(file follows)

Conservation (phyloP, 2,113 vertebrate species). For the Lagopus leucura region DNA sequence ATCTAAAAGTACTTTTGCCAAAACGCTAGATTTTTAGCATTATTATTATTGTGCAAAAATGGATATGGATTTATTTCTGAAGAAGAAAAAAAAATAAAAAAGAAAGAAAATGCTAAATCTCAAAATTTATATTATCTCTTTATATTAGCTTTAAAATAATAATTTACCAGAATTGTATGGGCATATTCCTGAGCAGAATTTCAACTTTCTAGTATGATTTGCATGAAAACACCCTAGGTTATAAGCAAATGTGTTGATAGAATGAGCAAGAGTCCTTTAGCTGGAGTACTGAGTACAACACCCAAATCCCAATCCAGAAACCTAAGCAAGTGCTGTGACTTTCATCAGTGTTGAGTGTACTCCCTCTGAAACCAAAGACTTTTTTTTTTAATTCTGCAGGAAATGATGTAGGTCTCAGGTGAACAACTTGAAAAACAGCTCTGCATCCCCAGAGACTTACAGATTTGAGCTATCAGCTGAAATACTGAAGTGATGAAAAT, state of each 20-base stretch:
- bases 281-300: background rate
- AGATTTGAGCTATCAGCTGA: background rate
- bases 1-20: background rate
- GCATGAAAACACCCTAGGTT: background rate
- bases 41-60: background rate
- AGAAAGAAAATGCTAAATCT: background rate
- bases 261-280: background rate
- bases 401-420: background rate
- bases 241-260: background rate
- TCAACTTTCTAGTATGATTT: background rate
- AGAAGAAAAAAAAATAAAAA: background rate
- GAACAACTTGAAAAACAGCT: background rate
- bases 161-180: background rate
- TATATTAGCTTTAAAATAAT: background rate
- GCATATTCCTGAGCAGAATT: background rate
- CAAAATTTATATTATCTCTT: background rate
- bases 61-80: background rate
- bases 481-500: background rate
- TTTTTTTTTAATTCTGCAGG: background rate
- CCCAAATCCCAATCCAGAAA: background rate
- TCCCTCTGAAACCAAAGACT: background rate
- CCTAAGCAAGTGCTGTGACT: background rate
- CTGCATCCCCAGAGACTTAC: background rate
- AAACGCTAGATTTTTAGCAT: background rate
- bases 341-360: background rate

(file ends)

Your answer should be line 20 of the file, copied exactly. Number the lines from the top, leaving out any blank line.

- TTTTTTTTTAATTCTGCAGG: background rate